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Spatial and temporal response of multiple trait-based indices to natural- and anthropogenic seafloor disturbance (effluents)
van der Linden, P.; Borja, A.; Rodríquez, J.G.; Muxika, I.; Galparsoro, I.; Patrício, J.; Veríssimo, H.; Marques, J.C. (2016). Spatial and temporal response of multiple trait-based indices to natural- and anthropogenic seafloor disturbance (effluents). Ecol. Indic. 69: 617-628.
In: Ecological Indicators. Elsevier: Shannon. ISSN 1470-160X; e-ISSN 1872-7034, more
Peer reviewed article  

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Author keywords
    Ecosystem functioning, Impact assessment, Marine Strategy Framework Directive, Macroinvertebrates, Biodiversity, Ecological indicators

Authors  Top 
  • van der Linden, P.
  • Borja, A., more
  • Rodríquez, J.G.
  • Muxika, I.
  • Galparsoro, I.
  • Patrício, J.
  • Veríssimo, H.
  • Marques, J.C.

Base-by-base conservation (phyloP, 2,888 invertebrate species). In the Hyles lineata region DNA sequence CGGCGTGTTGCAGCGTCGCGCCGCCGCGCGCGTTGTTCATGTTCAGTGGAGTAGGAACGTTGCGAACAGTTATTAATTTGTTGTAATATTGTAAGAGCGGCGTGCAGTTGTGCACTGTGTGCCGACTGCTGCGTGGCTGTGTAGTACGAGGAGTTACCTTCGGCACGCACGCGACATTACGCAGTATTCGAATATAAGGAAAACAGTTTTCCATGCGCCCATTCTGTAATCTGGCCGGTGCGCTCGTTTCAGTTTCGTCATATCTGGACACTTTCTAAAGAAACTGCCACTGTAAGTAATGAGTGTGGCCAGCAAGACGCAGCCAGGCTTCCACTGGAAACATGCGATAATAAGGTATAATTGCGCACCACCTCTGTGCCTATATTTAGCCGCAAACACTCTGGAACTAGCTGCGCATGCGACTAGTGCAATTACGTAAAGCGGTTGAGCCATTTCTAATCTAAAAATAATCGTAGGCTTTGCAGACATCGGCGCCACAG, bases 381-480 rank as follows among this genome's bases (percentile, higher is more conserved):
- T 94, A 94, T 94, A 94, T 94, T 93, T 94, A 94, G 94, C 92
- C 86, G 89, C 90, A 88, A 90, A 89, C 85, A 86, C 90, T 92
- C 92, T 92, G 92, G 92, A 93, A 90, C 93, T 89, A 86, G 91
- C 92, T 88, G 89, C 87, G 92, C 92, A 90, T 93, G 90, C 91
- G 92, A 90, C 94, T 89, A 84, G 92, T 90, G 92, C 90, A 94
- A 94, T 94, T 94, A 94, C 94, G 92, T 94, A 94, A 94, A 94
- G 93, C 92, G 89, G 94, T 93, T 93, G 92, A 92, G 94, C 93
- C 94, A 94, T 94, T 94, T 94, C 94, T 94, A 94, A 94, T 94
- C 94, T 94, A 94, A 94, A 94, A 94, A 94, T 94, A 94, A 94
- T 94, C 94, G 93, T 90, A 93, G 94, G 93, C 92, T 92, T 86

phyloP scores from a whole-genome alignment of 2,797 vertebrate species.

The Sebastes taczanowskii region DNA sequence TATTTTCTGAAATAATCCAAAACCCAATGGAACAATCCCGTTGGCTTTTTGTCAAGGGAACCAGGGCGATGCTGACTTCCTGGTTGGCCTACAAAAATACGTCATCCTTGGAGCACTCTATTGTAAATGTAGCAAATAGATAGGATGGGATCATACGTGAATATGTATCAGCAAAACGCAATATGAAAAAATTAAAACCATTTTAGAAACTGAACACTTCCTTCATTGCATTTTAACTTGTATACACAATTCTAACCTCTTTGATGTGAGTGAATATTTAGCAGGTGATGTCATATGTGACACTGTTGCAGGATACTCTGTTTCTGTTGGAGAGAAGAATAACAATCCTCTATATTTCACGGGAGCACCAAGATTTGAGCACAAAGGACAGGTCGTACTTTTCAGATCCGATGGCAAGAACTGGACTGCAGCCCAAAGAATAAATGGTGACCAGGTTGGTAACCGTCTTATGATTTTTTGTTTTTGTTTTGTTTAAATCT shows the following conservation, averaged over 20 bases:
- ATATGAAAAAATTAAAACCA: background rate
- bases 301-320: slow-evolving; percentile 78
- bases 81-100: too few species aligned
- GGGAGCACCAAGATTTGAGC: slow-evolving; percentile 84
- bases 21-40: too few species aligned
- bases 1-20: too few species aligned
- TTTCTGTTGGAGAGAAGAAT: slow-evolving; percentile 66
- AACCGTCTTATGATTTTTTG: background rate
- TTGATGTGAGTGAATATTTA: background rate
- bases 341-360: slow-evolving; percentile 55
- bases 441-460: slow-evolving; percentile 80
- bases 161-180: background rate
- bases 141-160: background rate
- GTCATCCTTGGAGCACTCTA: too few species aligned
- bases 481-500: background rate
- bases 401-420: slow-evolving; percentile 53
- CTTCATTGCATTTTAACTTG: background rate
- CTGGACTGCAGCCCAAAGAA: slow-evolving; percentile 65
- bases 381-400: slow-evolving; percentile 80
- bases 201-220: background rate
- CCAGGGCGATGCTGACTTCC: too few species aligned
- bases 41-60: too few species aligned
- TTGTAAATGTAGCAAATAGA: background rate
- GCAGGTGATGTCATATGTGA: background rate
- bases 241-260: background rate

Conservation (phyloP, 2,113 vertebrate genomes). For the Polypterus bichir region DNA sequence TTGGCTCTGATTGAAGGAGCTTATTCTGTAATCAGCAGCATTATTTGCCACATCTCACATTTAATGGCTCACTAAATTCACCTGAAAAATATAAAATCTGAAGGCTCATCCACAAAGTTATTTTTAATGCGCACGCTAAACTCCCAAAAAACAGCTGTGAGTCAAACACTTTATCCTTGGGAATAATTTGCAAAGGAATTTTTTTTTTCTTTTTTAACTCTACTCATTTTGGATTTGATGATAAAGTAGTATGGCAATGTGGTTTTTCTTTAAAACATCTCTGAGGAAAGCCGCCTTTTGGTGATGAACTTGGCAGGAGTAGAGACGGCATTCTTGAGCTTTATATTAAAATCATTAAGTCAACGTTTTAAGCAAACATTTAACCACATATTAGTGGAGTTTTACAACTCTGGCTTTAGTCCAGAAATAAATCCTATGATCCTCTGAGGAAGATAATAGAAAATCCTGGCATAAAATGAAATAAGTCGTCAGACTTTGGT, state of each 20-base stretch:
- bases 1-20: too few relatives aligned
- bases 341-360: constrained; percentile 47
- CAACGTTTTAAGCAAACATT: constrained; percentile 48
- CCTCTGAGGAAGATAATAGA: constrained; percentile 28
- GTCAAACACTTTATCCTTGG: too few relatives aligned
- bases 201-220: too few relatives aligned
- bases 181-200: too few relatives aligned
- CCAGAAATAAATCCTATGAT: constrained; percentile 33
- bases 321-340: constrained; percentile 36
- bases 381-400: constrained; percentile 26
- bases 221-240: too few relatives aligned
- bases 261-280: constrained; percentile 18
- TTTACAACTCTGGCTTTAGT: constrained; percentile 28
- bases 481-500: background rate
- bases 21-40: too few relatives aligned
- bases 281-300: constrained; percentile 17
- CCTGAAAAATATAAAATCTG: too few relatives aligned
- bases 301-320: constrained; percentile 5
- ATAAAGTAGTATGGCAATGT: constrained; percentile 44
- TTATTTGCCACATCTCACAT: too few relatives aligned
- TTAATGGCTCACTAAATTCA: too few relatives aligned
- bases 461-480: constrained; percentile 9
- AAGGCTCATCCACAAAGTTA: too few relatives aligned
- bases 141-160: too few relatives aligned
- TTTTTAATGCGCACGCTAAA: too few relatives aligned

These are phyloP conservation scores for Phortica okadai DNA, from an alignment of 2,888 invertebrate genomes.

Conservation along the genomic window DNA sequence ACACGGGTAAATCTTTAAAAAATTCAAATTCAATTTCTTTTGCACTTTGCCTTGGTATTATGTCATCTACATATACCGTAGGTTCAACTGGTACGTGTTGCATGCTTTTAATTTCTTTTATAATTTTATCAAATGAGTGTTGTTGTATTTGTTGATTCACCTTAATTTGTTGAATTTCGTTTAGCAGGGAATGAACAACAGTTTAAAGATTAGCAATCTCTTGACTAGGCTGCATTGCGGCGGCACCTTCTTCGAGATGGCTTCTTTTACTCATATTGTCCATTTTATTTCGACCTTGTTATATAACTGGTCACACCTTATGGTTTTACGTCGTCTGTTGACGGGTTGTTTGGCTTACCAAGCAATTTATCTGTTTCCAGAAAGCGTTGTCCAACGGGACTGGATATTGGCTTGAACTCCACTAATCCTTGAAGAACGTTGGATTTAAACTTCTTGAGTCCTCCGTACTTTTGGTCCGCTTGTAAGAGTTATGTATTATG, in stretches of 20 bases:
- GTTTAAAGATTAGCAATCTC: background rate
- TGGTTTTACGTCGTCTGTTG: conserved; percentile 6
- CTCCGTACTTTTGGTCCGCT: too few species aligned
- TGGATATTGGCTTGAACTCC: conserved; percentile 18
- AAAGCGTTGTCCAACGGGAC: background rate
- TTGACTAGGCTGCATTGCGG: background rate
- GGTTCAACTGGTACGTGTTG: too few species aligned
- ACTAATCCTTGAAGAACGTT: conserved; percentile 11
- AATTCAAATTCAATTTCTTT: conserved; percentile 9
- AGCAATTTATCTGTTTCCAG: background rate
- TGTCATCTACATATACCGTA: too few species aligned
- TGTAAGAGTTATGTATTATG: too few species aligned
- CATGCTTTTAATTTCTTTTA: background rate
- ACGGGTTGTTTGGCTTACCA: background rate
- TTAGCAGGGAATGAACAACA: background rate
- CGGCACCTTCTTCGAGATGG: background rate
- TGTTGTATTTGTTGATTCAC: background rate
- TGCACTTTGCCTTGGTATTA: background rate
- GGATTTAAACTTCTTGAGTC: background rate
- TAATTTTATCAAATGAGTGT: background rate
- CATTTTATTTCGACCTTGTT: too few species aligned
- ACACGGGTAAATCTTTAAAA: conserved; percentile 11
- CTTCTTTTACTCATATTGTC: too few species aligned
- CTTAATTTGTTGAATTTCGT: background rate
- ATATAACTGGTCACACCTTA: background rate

To support ecosystem-based management and achieve the Good Environmental Status (GES) of marine waters it is important to better comprehend the relationships between biodiversity and environmental disturbance (anthropogenic and natural). Biotic indices are widely used in studies to help understanding these relationships and to assess the environmental status of waters. In recent years, trait-based indices rapidly emerged as an alternative ‘functional’ approach to serve this purpose. In this study, we analysed how two indices based upon the mean (community-weighted mean trait value–CWM) and the diversity of multiple traits (Rao’s quadratic entropy–Rao) in a macroinvertebrate community respond to natural- and anthropogenic seafloor disturbance (effluents) and we compared their performance with the widely used AMBI and M-AMBI. Our results demonstrate that CWM and Rao were not effective in indicating anthropogenic disturbance in the Basque coast, Bay of Biscay. The main reason was probably that many traits did not have a strong link with this type of disturbance. Besides, the mechanistic links between certain traits and their response to anthropogenic seafloor disturbance in marine environments is currently not well understood. From a management perspective: the CWM does not provide a single value indicating a quality status, which makes it a difficult tool to use and interpret. This index is probably more useful for scientists who want to explore and understand different aspects of community functioning. On the other hand, Rao and other indices expressing trait diversity do provide a single value of functioning; therefore they could potentially be effectively used for management purposes. However, to improve its performance, detailed and accurate trait data is required, which is currently lacking for many marine species.

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